war crimes in Ukraine

The Tribunal for Putin (T4P) global initiative was set up in response to the all-out war launched by Russia against Ukraine in February 2022.

Mounting Russian Terror

Halya Coynash
The calls for a full enquiry into the killing of Stanislav Markelov and Anastasia Baburova are pouring in and yet nobody seriously believes that those guilty will be brought to justice. The international community can and must exert pressure, or hold their words, their messages of outrage, they have the acrid taste of betrayal

On 19 January Russian human rights lawyer, Stanislav Markelov, and Anastasia Baburova, yet another journalist from Anna Politkovskya’s newspaper “Novaya” became the latest victims of the new form of terror in Russia.

Stanislav Markelov was representing the family of Elsa Kungaeva, the 18-year-old Chechen girl murdered by Russian Army Colonel Yury Budanov in 2000. Budanov, who was the first and virtually only military officer to be charged over crimes in Chechnya, was finally, after a great many judicial scandals, sentenced to 10 years imprisonment, only to receive early conditional release this month. Markelov had appealed against the decision to release Budanov and was planning to take the case further.

He had also represented another courageous journalist and civic activist, Mikhail Beketov, who is still in a coma after a vicious attack on 13 November last year.

The list is very long since there still remain people determined to speak out, stubbornly continuing to fight for justice.

Only Stas Markelov was 34 years old, he had two very small children who now have no father.

Nastya Baburova was 25, had not even completed her journalism studies.

They, like Anna Politkovskaya, were silenced by a killer’s gun.  How many others will be silenced by fear, fear for their own lives and for those of their families?  Please think about where you would stand. 

Those who ordered and who carried out the murder of Anna Politkovskaya remain at large, as do those guilty of many similar crimes against Russian journalists, human rights defenders and civic activists. There have been calls for a thorough investigation into the killing of Stanislav Markelov and Anastasia Baburova.  This is quite correct and to be wholeheartedly endorsed.

Only nobody expects them to find the killers.  A young Chechen refugee, Umar Israilov, was gunned down a week ago in Vienna.  There were equally correct calls for the Austrian authorities to investigate given the allegations the young man had made against the current Kremlin-supported President of the Chechen Republic.  However, if their investigations hit another dead end as did the British investigation into the murder of Alexander Litvinenko, what then? 

How many more people need to die in Russia before others are fully terrified into meek submission?

How many more killings will the world tolerate on other countries’ territory?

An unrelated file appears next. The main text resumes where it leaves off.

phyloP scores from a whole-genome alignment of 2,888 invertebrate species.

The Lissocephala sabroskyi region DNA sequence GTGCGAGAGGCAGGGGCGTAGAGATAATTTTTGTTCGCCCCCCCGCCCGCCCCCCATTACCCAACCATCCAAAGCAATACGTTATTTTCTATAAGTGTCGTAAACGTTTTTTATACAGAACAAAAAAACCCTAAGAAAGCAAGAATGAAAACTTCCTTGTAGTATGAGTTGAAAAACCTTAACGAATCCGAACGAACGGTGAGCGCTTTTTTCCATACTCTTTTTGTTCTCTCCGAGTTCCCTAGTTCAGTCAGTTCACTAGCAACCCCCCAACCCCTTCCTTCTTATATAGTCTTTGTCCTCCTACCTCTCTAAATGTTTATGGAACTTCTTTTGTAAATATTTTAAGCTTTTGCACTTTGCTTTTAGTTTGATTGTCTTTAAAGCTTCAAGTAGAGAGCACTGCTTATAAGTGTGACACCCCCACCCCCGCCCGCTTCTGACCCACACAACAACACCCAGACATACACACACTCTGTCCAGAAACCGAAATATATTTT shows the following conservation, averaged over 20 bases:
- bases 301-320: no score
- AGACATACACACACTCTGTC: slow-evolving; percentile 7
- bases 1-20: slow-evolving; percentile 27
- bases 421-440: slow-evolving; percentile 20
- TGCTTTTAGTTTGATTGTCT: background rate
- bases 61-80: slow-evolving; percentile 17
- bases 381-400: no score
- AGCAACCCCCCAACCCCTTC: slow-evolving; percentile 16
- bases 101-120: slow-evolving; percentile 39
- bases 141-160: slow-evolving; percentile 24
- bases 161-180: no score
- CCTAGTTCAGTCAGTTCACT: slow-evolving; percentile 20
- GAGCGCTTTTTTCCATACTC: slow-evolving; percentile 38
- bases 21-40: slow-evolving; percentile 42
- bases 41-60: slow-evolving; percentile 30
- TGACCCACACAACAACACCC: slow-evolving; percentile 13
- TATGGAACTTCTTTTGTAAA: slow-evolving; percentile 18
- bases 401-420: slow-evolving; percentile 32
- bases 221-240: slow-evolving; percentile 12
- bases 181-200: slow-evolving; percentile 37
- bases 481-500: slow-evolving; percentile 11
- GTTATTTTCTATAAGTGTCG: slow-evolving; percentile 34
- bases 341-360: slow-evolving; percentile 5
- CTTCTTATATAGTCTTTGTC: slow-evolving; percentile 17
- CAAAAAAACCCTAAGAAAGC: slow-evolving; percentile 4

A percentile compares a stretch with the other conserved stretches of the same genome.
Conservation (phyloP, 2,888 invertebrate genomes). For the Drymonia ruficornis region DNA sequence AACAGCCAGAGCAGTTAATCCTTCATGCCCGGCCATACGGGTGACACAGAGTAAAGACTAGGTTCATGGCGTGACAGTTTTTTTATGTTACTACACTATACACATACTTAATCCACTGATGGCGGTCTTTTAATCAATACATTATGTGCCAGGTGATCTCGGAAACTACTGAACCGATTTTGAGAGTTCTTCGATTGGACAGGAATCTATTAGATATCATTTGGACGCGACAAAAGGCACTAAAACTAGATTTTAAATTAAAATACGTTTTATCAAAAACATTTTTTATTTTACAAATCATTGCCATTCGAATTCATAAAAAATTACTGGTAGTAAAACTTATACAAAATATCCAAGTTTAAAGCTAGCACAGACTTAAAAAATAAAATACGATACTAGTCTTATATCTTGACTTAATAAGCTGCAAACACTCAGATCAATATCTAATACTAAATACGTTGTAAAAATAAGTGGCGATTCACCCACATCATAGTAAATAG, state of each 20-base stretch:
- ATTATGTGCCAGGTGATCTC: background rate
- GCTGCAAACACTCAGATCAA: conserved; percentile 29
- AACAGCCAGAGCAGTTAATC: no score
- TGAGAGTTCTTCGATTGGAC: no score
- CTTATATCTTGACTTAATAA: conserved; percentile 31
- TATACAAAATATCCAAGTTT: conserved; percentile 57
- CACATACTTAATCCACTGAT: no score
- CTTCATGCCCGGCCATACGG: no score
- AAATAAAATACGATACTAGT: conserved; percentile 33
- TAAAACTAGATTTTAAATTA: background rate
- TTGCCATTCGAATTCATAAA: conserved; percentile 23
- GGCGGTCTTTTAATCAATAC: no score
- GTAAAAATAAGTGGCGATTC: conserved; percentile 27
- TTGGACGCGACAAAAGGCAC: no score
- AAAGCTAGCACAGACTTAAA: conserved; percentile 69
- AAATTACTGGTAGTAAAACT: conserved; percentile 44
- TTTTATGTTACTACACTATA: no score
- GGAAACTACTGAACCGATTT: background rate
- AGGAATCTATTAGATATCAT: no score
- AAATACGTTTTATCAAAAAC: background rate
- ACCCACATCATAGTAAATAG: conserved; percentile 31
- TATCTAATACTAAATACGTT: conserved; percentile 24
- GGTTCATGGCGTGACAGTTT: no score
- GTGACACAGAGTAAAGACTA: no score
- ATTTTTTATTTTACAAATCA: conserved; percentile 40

20 January marked a very special day for the USA and the world. It was a day many of us who grew up knowing Martin Luther King’s “I have a dream” speech never imagined we would live to see.

It is almost 20 years since the events which culminated in the freeing of Eastern Europe and the collapse of the Soviet empire.  The latter also seemed impossible to dream of in our lifetime.  The world hailed the victory of democratic values in the new republics. Everybody knows that momentous change comes hard and we all knew that stumbling steps, not strides, were to be expected.

However what is happening in Russia, still ruled to a large extent by Vladimir Putin who openly called the breakdown of the USSR the greatest catastrophe of the twentieth century, is about the systematic destruction of the fragile buds of democracy, and in many aspects a return to methods not seen for decades.  We are seeing the State using aggression, terror and repression against its own people and against any whom it regards as its enemies.

All of this has been said before.  All of the impassioned appeals for public enquiries have also been made before, as have the outraged statements from the European Parliament, the US State Department and other international structures.

They remain words, and the world has had too many occasions to learn the bitter consequences of words spoken where deeds were required.

Russia remains a member of the G-8, supposedly an association of the leading democratic countries of the world.  The Russian Federation may have vital oil and gas which Europe needs, but it is at least as dependent on Europe, as the latter is on it.

It is not clear who ordered these killings, but unless real will is demonstrated to uncover the culprits and to protect others, then the Russian authorities are complicit in placing freedom of speech and the rule of law in very grave jeopardy. Russia’s international partners have levers, and should insist that all the unsolved murders and the mounting threat to fundamental rights and freedoms in Russia are firmly on the agenda of all negotiations on relations between Russia and the EU and of the next meeting of the G-8.   

How many more deaths are needed before effective pressure is brought to bear on those who can stop the terror and the lawless impunity?  Without real measures, then all, including international bodies, can hold their words, their messages of outrage, they have the acrid taste of betrayal.

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